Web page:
By Amy Graff, SFGATE
Published 9:25 am PST, Thursday, December 20, 2018
Bob Siegel walks with his bicycle through water from the bay spilling onto the sidewalk at Pier 14 along the Embarcadero during high tide in San Francisco, Calif. on Tuesday, Nov. 24, 2015. King tide conditions are causing higher than usual water levels. lessBob Siegel walks with his bicycle through water from the bay spilling onto the sidewalk at Pier 14 along the Embarcadero during high tide in San Francisco, Calif. on Tuesday, Nov. 24, 2015. King tide conditions … more
Photo: Paul Chinn, The Chronicle
Photo: Paul Chinn, The Chronicle
It’s the time of year when the sun and moon reach their closest point to Earth, aligning the celestial bodies like a perfect cue shot to create maximum gravitation pull.
The resulting surge of the ocean’s waters, often referred to by the non-scientific term “king tides,” usually occurs in December and January. They’re in the forecast for the Bay Area across the next five days.
The highest will happen at 10:20 a.m. on Saturday and again at 11:05 a.m. on Sunday, when the predicted tides will reach 6.9 feet. That will be accompanied by a low tide of -1.3 feet at 4:50 p.m. later that day on Saturday and -1.49 on Sunday. In other words, the level of the sea will shift some eight feet in a little over seven hours each day.
While the National Oceanic and Atmospheric Administration predicts tides over six feet through Dec. 26, Brian Garcia, a meteorologist with the National Weather Service, says other environmental factors could raise them even higher, potentially causing minor flooding in low-lying coastal areas.
“Predicting tides is really easy as they’ve tracked them for so long and the mathematics can tell you exactly how much the water is going to rise,” says Garcia. “Where it differs, year to year, are tidal anomalies. Those tidal anomalies are anything that makes the water level higher or lower than predicted.”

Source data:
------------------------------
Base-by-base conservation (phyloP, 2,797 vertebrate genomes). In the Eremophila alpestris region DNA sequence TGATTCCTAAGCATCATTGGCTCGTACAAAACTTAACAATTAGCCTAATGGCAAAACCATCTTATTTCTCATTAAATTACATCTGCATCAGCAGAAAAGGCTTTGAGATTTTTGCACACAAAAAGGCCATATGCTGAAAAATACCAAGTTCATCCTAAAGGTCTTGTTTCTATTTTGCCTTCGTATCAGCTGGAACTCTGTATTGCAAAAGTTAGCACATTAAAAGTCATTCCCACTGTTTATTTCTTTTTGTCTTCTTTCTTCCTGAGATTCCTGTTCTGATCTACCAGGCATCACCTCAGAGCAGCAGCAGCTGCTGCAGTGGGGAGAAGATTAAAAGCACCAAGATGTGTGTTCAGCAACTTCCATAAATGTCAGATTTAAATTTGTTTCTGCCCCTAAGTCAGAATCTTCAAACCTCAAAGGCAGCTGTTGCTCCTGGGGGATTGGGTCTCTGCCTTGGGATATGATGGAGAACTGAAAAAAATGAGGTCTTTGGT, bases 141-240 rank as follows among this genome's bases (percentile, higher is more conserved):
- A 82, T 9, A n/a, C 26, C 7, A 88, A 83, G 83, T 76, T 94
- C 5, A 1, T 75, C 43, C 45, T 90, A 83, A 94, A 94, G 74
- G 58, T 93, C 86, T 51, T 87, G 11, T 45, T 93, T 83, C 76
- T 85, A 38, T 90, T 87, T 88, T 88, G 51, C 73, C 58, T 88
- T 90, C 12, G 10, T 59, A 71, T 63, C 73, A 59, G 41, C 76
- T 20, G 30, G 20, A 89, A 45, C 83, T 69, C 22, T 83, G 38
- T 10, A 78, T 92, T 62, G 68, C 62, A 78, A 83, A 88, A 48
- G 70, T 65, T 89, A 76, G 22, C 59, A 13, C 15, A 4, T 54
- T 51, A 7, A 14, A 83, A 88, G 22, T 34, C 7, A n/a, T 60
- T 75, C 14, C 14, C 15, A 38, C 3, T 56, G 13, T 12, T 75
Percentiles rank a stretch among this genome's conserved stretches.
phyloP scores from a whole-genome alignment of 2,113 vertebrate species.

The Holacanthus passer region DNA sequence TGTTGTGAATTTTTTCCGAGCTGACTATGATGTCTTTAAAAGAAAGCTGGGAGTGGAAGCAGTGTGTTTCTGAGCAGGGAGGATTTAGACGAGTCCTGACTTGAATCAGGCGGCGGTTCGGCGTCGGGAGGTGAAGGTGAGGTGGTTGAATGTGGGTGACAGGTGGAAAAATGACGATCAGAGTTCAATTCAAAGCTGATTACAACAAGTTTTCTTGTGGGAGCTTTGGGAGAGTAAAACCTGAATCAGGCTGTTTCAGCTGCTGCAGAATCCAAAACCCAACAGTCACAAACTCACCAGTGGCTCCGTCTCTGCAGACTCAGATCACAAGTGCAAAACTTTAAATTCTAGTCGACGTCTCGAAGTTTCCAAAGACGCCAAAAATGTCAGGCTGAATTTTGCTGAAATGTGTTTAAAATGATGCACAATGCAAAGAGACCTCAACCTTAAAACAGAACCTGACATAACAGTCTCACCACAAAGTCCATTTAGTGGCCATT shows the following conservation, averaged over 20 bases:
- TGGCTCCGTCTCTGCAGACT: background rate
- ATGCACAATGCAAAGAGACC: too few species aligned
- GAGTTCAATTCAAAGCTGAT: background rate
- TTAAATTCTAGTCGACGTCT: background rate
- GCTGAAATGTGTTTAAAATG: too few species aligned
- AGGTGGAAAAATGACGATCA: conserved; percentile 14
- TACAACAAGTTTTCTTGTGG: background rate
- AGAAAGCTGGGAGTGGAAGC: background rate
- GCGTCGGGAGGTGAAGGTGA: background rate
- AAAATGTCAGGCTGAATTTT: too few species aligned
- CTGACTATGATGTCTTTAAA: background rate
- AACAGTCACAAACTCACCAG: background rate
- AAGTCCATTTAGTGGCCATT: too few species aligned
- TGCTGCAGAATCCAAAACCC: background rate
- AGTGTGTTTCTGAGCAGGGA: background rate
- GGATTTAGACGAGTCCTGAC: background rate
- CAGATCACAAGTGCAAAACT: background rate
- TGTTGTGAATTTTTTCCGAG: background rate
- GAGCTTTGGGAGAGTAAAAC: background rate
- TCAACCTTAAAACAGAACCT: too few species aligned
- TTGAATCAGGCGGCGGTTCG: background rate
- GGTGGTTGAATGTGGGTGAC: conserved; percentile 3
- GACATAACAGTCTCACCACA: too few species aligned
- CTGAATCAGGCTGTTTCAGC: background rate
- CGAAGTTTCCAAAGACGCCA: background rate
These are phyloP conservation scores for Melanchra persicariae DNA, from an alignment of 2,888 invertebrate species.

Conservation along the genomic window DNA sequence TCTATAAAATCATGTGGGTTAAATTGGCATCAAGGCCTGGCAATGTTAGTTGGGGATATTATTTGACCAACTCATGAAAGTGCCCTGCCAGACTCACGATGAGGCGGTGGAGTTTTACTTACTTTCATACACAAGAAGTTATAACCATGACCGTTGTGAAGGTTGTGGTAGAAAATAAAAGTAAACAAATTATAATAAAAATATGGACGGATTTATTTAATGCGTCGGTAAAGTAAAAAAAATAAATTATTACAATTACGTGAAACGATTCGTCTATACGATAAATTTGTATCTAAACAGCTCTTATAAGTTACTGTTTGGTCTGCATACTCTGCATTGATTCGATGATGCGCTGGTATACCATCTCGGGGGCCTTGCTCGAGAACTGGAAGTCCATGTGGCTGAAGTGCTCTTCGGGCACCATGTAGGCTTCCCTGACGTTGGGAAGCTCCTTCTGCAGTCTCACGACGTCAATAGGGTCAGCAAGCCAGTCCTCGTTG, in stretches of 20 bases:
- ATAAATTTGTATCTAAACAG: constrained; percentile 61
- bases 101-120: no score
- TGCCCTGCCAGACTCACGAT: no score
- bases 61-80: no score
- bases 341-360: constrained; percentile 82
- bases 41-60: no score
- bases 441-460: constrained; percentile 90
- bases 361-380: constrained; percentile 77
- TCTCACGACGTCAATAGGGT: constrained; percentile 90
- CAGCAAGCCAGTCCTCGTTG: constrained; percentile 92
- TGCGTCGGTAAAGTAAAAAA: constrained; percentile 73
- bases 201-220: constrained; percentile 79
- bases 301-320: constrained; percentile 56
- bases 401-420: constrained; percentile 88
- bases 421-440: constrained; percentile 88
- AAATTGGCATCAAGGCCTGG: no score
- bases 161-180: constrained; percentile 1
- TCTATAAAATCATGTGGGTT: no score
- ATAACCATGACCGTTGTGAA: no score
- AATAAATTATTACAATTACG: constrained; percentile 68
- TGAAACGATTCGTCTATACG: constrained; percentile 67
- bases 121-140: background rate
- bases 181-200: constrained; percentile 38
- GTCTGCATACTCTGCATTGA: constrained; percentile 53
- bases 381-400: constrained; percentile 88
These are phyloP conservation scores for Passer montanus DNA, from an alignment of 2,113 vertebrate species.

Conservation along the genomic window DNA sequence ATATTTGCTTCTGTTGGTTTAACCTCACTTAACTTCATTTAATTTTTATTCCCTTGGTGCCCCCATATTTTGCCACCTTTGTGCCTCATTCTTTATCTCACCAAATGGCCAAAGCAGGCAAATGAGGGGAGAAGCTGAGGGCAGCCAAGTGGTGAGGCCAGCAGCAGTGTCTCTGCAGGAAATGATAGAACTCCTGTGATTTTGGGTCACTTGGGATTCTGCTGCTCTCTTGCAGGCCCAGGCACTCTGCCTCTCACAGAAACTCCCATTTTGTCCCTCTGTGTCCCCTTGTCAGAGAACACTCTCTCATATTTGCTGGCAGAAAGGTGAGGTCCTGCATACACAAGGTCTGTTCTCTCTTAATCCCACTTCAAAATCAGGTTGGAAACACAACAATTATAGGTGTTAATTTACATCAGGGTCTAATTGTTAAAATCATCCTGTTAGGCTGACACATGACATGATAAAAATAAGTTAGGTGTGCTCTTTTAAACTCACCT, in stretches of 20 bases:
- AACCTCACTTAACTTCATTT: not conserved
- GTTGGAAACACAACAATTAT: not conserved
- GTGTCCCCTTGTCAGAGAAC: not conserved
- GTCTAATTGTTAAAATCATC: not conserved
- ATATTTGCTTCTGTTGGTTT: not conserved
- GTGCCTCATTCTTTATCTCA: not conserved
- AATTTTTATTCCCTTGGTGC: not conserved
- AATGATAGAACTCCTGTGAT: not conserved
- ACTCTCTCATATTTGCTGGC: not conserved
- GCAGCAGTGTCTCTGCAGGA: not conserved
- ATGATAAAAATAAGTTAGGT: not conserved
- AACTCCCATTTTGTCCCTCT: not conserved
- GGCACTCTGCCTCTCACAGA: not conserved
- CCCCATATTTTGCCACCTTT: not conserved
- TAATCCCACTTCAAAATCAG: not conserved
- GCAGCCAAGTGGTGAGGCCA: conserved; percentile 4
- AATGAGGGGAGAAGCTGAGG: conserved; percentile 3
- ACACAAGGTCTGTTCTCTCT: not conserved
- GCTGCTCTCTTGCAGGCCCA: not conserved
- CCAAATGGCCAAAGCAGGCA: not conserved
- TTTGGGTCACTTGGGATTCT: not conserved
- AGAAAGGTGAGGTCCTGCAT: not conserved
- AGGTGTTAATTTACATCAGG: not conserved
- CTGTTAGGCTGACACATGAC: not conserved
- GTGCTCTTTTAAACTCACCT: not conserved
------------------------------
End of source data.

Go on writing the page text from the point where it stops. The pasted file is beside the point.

In coming days, one anomaly that could exacerbate the tides is above-normal water temperatures. In December, Northern California temperature readers for Pacific Ocean are usually in the mid-50s, but in recent weeks they’ve been in the high-50s and even brushing with 60 degrees in Monterey Bay. Warmer waters can cause thermal expansion, leading ocean waters to rise a couple inches above tidal tables.
Another factor is a moderate swell. Fifteen-foot waves off Northern California’s shores could push and pile the water up even farther onto beaches.
How much higher the tides will rise due to the warmer waters and swell is still under discussion.
“Currently, with this last high-tide we had today, the forecasted high was somewhere at 6.5 feet, but the actual observation at the S.F. station today at 8:54 a.m. was 6.8 feet. We had a .3 foot anomaly today,” Garcia said. “If conditions are looking similar tomorrow, it’s going to put us up to a potentially seven-foot tide, which means we’re well within range to see impacts in places like Bayside Marin and Embarcadero.”
Garcia says an issue that occurs when the Embarcadero floods is people drive into work and park in a lot when the tide is out. If they return to their car in the afternoon, they might find it partially under water.
A weak storm system is headed for the Bay Area Thursday and again Sunday and Monday, but Garcia says these likely won’t have an impact.
“Right now, it doesn’t look like the storms are going to play a significant role in the exacerbation of the king tides,” he said. “Winds won’t be set up right.”